Veterinary Speciality: Oncology
The purpose of this study is to evaluate the use of a new immune therapy in dogs with osteosarcoma, a malignant tumor that affects the long bones in dogs. The standard treatment for dogs with osteosarcoma is amputation of the affected leg followed by generally 4 treatments with a chemotherapy drug called carboplatin. Unfortunately, 25-30% of affected dogs will develop spread of the osteosarcoma to the lungs before chemotherapy treatment is completed, and 50% of all dogs will have spread within 6-8 months following amputation. Only 15% of dogs will live for two years after amputation. Therefore, new therapies for this cancer are desperately needed. There is increasing evidence that the immune system can recognize and kill osteosarcoma cells. A few recent studies in dogs with osteosarcoma using different ways to stimulate the immune systen have been promising. However, most of them are not used until after the amputation/surgical site has healed or until after the chemotherapy treatments have been finished. This gives the remaining tumor cells a chance to continue growing and find ways to evade the immune system. The purpose of this study is to use a new method to stimulate the immune system prior to amputation and then immediately after amputation wtihout the need for chemotherapy. This is the time when remaining tumor cells are most vulnerable to attack by the immune system and when it is easiest to prevent them from taking up residence in the lungs and other organs. In the current study, a combination of drugs that are given orally will be used to stimulate the immune system. This combination of three drugs includes: 1) Toceranib (Palladia), a drug that is approved to treat cancer in dogs. Toceranib has been shown to decrease two types of immune cells that actively block activation of other immune cells against the cancer. 2) Losartan, a blood pressure medication that has been shown block also help regulate the flow of immune cells into the tumor. And 3) Ladarixin, a drug that blocks a key receptor (IL-8 receptor) immune cells use to help block the action of other immune cells. These three drugs work together to target key parts of the immune system and retool their functions so that they can now kill the tumor cells. We have seen evidence that these three drugs can work in dogs with osteosarcoma that have already failed chemotherapy treatment with carboplatin after amputation. Based on these findings, we believe that the drug combination will work better when the number of cancer cells is much lower and before they have been exposed to chemotherapy and given a chance to become resistant to treatment.
Eligible dogs (all breeds) must meet all of the following criteria:
Dogs with any of the following will not be eligible for the study:
The study will cover the office visit, x-rays, and blood work prior to amputation to determine eligibility; the study will not cover the needle aspiration required for diagnosis (approximately $350). The study will cover $1500 of the approximate $3000-3500 total cost for amputation of the affected leg. The study will also cover all of the costs associated with drug administration, blood work, and x-rays for up to one year (12 months) after amputation up to a total of $5500 (including the $1500 for amputation). The study will not cover costs associated with complications secondary to amputation (i.e., infection), but will cover all costs associated with side effects from the drug therapy. The study will not cover costs associated with conditions unrelated to the osteosarcoma treatment (skin infection, ear infection, etc.).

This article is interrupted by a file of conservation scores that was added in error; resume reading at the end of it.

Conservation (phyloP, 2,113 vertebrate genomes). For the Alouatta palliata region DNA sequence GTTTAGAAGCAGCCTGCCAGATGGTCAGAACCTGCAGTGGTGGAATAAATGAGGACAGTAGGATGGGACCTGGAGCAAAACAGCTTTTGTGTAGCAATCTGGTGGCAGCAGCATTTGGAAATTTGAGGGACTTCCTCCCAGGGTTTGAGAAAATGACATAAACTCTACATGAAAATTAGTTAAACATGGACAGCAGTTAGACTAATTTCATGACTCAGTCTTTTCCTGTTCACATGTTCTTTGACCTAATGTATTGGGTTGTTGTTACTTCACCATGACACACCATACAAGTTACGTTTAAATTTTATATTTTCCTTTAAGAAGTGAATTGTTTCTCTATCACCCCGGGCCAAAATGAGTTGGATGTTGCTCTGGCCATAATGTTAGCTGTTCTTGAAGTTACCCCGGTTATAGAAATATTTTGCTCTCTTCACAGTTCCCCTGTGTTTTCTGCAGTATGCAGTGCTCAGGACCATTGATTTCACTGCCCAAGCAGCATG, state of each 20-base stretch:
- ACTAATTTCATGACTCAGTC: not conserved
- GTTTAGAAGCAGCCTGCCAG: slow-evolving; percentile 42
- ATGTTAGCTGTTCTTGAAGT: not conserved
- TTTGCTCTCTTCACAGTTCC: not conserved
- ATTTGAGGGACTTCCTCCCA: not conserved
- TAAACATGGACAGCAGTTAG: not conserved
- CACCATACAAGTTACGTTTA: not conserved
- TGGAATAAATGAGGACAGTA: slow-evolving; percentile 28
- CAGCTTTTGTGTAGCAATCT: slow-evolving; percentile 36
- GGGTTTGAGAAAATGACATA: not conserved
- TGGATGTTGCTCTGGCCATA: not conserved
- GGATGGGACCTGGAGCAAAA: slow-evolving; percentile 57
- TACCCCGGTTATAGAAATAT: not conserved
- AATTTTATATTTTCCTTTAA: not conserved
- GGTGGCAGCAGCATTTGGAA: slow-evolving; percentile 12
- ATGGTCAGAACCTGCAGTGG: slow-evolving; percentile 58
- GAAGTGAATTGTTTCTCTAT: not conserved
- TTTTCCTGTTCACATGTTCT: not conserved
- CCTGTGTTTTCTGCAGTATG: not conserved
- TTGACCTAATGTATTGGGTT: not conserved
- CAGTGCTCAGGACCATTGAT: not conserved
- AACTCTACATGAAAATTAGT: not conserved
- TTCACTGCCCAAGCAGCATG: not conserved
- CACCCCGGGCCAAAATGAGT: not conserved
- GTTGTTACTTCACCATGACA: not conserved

Your dog will need to have a diagnosis of osteosarcoma based on either a biopsy of the tumor or a needle aspiration of the tumor. Blood work and chest x-rays will also need to be performed to make sure that there is no obvious evidence of tumor spread in the lungs and that the liver, kidneys and other body systems are functioning normally. Your dog also needs to be comfortable enough to delay amputation for 10-14 days so that that the oral drugs can be started before the tumor is removed (i.e., your dog cannot have a fracture of the bone or be unable to bear any weight at all/be in substantial pain). Once enrolled, your dog will receive the combination of toceranib/losartan/ladarixin at home. Approximately 72 hours prior to the amputation, the toceranib will be stopped, although the losartan and ladarixin will continue to be given. At 1 week post amputation, the toceranib will be re-started. Your dog will be evaluated 2 weeks following the toceranib re-start, then monthly for the first year. The toceranib/losartan/ladarixin will be continued for a total of 6 months, after which the drug regimen will be stopped. At 12 months post amputation, the recheck exams will be changed to every 2 months for another 12 months. At each study visit beginning at week 5, chest x-rays will be taken and blood will be drawn to evaluate cell counts and organ function, as well as for assays to monitor the immune response.
For questions regarding the clinical trial please email the clinical trials technician, Diane Welsh at: email@example.com
If you believe that your pet may be eligible for this study, please complete our prescreening questionnaire for owners.